In the years since, much has changed. Hayden Turoa, Program manager Te Mana o Te Awa told us: “We didn’t so much see the Crown softening to our ideas, as we hardened (into our cultural traditions).” Negotiations with the Crown have given way to the next phase of the project which includes educating and bringing non-Maori residents along the river into the Maori world view in a way that allows everyone to be connected to it spiritually, holistically.
As the former mayor of the city of Whanganui Anette Maine, has said, the agreement isn’t just for Maori, but for the whole community. “What I have seen in the document is the ability for all of us to understand how we are connected to the river and why it is so important to our lives. … there is always a bit of a feeling that as non-Maori – Maori know something that we (as Pakeha) haven’t understood and I think this is a huge opportunity for us a community to understand that story.”
What comes next
Towering over the city of Wellington, we met with Paul Beverley, lead crown negotiator for both the Whanganui and Tuhoe settlements, in an office used to sign both the agreements. We asked how the relinquishing of property has affected the mood of the Crown, businesses, regulatory agencies and the general population. He told us that there was no panic at idea of ceding property, or the idea that land and water has rights. “What has been put in place is a very forward looking framework. I think we’re going to see a springboard for this type of thing. People are already taking next steps voluntarily.”
As Movement Rights legal director, Cabot Davis remarked, “The thing thats beautiful about it is just how differently decisions will now be made. Conflicts among people who want to ‘use’ the water or land will now have to take everyone else’s needs into account— first and foremost are the needs of the (river) system. Commerce and nature can coexist in a healthy way.”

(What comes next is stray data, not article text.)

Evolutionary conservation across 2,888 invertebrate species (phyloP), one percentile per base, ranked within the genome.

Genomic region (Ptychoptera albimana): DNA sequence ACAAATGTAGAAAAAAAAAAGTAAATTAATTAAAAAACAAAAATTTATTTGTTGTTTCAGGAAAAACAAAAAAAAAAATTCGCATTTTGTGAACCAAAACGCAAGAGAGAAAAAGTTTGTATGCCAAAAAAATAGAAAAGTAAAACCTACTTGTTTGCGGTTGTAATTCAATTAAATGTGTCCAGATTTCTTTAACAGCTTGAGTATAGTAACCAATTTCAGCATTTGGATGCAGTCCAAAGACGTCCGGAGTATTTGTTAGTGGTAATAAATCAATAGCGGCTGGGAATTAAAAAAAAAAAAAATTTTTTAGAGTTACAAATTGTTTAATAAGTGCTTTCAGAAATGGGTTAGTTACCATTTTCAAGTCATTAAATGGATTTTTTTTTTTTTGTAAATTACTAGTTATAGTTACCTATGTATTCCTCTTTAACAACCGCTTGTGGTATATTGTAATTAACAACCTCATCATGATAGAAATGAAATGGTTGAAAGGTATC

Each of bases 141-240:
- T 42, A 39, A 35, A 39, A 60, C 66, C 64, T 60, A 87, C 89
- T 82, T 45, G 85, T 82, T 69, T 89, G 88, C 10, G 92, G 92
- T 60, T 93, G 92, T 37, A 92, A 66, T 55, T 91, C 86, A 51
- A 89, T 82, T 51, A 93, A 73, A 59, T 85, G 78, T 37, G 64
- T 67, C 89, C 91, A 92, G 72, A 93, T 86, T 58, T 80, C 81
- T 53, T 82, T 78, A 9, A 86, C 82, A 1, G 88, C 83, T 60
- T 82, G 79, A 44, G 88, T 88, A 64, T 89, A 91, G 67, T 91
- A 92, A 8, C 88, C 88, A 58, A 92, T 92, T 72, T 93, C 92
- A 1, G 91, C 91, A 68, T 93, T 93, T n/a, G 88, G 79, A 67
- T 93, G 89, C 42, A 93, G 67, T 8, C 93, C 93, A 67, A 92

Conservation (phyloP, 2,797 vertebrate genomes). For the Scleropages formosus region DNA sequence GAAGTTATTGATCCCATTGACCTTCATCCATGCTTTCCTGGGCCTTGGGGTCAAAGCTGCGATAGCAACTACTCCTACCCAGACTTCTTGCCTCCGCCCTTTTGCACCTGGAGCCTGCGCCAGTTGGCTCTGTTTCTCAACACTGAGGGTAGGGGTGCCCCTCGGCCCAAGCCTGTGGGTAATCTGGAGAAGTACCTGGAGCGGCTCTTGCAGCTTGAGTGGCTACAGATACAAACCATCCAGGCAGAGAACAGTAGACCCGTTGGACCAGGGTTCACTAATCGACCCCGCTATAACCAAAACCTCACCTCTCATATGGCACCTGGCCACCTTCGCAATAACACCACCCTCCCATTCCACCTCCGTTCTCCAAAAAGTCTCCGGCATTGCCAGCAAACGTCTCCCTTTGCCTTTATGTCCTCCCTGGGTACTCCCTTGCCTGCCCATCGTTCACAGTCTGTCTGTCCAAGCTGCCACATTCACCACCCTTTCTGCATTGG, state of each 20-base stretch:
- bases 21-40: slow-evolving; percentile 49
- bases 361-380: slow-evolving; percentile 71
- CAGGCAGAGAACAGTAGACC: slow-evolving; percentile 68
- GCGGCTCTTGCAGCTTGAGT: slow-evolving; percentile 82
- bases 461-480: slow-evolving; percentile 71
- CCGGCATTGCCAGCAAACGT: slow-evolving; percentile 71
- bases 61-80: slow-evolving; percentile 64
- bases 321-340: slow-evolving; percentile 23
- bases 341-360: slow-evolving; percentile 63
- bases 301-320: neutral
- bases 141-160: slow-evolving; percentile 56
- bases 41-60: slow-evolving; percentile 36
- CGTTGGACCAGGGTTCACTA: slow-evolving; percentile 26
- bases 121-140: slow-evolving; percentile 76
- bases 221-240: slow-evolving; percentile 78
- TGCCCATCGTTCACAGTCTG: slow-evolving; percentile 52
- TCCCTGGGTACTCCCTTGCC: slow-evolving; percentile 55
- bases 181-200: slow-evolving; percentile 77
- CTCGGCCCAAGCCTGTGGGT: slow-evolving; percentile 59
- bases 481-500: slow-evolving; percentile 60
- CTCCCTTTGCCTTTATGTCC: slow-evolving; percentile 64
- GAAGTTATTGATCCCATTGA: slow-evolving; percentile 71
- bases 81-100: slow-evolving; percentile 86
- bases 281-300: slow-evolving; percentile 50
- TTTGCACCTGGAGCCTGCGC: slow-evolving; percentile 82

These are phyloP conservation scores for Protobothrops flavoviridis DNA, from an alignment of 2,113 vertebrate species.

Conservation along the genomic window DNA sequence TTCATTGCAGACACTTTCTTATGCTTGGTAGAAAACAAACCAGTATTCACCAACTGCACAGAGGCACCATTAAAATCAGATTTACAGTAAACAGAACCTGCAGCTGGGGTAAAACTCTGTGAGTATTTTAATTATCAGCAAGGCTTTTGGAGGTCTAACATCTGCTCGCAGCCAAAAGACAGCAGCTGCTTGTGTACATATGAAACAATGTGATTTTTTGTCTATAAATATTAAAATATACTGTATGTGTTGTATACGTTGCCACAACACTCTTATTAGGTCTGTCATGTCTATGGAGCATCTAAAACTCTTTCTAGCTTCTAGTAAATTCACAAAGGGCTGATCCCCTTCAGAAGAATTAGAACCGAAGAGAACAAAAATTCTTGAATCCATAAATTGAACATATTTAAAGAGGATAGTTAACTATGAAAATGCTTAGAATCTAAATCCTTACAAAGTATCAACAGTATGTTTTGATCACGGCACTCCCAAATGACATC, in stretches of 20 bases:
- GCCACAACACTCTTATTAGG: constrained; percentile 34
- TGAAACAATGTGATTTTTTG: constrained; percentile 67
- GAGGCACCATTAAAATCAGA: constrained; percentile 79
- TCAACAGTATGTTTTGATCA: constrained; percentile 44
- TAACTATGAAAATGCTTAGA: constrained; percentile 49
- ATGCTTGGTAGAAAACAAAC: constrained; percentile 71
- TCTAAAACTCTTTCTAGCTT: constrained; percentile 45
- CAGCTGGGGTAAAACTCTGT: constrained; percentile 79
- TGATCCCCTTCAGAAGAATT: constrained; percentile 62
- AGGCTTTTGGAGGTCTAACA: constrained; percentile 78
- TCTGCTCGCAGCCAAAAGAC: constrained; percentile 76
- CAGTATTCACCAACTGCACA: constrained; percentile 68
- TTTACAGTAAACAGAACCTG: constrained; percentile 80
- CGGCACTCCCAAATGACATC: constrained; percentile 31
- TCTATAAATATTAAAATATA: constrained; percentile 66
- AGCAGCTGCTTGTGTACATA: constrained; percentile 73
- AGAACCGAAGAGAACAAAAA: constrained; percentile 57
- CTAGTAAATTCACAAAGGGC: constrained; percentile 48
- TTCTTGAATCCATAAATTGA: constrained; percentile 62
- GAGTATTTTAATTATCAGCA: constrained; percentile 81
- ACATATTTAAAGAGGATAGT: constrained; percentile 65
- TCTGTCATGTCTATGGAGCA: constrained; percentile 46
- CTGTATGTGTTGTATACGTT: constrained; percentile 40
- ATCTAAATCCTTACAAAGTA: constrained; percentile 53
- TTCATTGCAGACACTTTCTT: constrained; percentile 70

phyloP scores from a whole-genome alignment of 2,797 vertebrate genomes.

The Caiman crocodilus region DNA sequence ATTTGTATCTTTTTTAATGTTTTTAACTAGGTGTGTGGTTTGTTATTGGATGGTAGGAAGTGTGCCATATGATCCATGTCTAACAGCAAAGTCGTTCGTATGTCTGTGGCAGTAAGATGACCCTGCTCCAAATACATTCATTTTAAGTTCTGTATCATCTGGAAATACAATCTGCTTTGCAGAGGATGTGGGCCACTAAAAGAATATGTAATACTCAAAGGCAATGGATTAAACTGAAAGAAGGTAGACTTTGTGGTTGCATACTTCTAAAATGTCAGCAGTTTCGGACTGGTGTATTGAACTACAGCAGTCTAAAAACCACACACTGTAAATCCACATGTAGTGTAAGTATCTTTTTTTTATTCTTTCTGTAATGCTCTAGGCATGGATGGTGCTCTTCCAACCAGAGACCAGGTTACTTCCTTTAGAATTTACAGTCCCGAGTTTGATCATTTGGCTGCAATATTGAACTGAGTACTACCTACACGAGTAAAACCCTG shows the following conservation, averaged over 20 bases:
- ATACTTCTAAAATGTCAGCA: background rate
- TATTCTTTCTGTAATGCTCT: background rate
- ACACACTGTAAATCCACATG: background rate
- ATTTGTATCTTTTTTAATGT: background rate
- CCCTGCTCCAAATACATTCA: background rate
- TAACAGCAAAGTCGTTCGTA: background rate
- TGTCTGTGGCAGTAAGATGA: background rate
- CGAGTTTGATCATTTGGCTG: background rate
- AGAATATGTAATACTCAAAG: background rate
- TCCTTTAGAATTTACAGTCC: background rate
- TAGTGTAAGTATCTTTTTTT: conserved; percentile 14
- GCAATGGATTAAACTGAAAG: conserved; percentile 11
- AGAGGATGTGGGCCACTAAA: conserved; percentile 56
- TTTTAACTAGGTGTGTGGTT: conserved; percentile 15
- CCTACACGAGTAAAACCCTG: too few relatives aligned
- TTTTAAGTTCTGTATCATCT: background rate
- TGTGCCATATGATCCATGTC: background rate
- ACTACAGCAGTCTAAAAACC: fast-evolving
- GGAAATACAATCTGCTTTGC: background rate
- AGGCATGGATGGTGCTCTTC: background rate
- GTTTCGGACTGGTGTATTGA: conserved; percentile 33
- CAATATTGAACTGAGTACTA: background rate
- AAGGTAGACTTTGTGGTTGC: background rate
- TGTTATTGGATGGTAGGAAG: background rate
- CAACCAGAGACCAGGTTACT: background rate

Our journey was merely a first step for Movement Rights. Our delegation’s purpose was to examine two truly revolutionary agreements between the Maori and the Crown government that recognize mountains, national parks and watersheds are not property to be owned, but are living ancestors to whom humans bear the responsibility of care. We plan to bring a full delegation of Indigenous, environmental leaders, legal scholars and others to Aotearoa in 2017/2018 to examine these agreements, share knowledge and find ways to incorporate these victories at the tribal, community and global level. We fully believe the lessons the Maori have to teach us are globally game-changing.
Conclusion: How do we win?
Our Maori relatives remained focused on the relationships they have with sacred systems of life of which they are a part, not above nor below but within to achieve the remarkable Te Urewera and Whanganui Settlement Agreements. It is important to remember that most, if not all, civil rights in the United States only came about from the grassroots rising up to ensure that their/our rights have been recognized. From the thousands of people in the streets to ensure a Bill of Rights was attached to the US Constitution to the Abolutionists to the Suffragettes bravely asserting their rights, to Standing Rock and beyond, it has been the people rising up that ensure our rights are enshrined in the law. Now, at this critical time in history when our actions will determine the future of generations to come, it is vital that we work together to create rights-based models like the Settlement Agreements to defend, protect and restore our relationship to the sacred system of life and the natural laws that govern that system. Its time for an environmental revolution that recognizes the rights of the Earth, and our responsibilities to uphold those rights.
Movement Rights gratefully acknowledge the financial support and shared vision of the Sacred Fire Foundation and The Cultural Conservancy, for their partnership in this first step toward deepening our understanding of how to incorporate key lessons globally, and with Indigenous communities we work with. We also acknowledge our amazing partner on the ground, Hinewirangi (Hine) Kohu-Morgan, who arranged meetings, ensured we were well supported with cultural training and a driver, Te Aho Paraha who provided additional cultural knowledge and explanations on the long drive across the country.
Movement Rights depends on your support to continue our vital work for rights. To make a donation to our ongoing work with the Maori visit our website.